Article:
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All-inclusive holidays are back as families seek easy options

Comprehensive five-star packages are finding favour with families looking for luxury and adventure but without blowing the budget, writes Carolynne Dear

All-inclusive holidays

Holidaymakers relax on the beach at ANI Sri Lanka

The all-inclusive holiday has come a long way since Gerard Blitz erected a handful of tents on a beach in Mallorca in the 1950s and founded ‘Club Méditerranée’.

The premise of charging guests for food, drink and accommodation in advance of their holiday proved to be a winning formula; today Club Med is one of the world’s largest tourism groups and offers all-inclusive holidays in more than 60 resorts throughout the world.

Such was the success of Blitz’s idea, countless holiday companies copied the formula and in the latter half of the 20th century it proved a hugely popular option with families keen to keep the holiday budget under control. (After all, there’s a lot to be said for knowing the endless kids’ snacks, ice creams and soft drinks are all accounted for, not to mention mum and dad’s sunset cocktails).

But it’s not all been plain sailing. The all-inclusive break hit choppy waters in the late 1990s and early 2000s, becoming synonymous with holidays for the masses and more about exploring the bottomless drinks menu than the local area. Holidaymakers started to complain that ‘all-inclusive’ meant they were served lower quality food and drinks, with extra cash required for the ‘good stuff’, while being penned into bland holiday resorts.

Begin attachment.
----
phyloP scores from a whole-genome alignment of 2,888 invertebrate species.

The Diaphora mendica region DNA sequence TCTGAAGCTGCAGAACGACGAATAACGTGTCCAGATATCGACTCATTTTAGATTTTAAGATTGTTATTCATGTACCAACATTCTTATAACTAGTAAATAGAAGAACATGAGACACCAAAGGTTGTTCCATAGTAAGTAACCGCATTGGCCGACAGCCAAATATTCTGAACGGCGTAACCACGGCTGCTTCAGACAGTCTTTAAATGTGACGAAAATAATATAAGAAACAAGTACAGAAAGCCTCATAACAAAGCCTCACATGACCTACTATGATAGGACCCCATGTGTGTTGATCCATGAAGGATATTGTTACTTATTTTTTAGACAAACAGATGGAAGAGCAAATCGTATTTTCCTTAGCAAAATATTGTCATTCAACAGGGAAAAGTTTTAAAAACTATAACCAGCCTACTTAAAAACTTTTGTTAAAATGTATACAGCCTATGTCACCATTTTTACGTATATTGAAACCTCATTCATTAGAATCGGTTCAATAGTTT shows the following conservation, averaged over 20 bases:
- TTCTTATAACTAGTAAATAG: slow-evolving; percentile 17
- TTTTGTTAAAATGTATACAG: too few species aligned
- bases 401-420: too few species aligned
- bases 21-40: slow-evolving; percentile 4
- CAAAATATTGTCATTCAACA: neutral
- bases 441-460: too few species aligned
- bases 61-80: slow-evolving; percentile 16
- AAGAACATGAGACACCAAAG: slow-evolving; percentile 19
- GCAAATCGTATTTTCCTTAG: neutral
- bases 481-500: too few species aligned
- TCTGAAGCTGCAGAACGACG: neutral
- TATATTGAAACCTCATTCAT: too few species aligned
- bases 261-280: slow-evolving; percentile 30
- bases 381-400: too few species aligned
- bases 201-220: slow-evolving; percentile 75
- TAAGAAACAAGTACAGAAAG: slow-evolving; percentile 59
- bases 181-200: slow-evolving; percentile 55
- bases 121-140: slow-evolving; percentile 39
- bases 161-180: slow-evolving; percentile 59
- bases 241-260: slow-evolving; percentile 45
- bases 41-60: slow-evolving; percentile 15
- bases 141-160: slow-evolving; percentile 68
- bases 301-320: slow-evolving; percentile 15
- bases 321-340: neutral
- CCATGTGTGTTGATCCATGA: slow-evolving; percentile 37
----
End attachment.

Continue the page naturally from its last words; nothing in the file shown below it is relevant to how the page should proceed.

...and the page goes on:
However, fast forward to today and the all-inclusive seems to be staging something of a comeback. More care and attention and increasingly luxurious add-ons means the all-inclusive package seems to be having a bit of a moment.

These days, an all-inclusive family destination is likely to feature water parks, sports, activities, wellness workshops and cultural trips.

All-inclusive holidays

When the holiday's all paid for, there's nothing to do but relax (photo courtesy ANI Sri Lanka)

Club Med’s current roll call of all-inclusive destinations stretches from the more traditional beach settings to ski resorts, ‘premium’ resorts and even a chic sailing yacht. From gourmet dining to private islands, butlers and top-notch accommodation, the all-inclusive holiday has come a long way from the all-you-can-eat-buffets and crowded pools of the 20th century.

Renowned for its family-focused properties, Club Med’s kids’ club network covers littlies from four months to 17 years and has recently added a Mini Club Med + programme developed in collaboration with Professor Ilona Boniwell, an expert in positive psychology and education. 

Club Med also offers an award-winning Amazing Family programme and has opened a number of premium all-inclusive resorts. At the recently reopened Bali resort, the premium label translates to more than 60 sports and activities for all ages.

“We’re thrilled to be able to launch this enhancement across Asia and highlight our commitment to delivering unparalleled and meaningful experiences for families,” said Rachael Harding, Asia’s regional Club Med boss, of the Club Med + programme. 

All-inclusive holidays

River cruising at Shinta Mani Wild

Also in Asia, luxury boutique property group Shinta Mani Hotels has joined the all-inclusive trend. Shinta Mani properties are designed by group co-owner Bill Bensley and are located in some of the most remote corners of Asia. Shinta Mani Wild, deep in the Cardamom Mountains of Cambodia, smoothly melds luxury, all-inclusive hospitality and conservation. The luxury tented camp is nestled in the jungle along a riverbank. The tents come fully furnished, with fans and air conditioning and king size beds draped in snowy white bed linen. 

The all-inclusive package includes everything, from food and drink to unlimited spa treatments, activities and even transfers from Phnom Penh or Sihanoukville airports, both around an hour-and-a-half drive from the camp.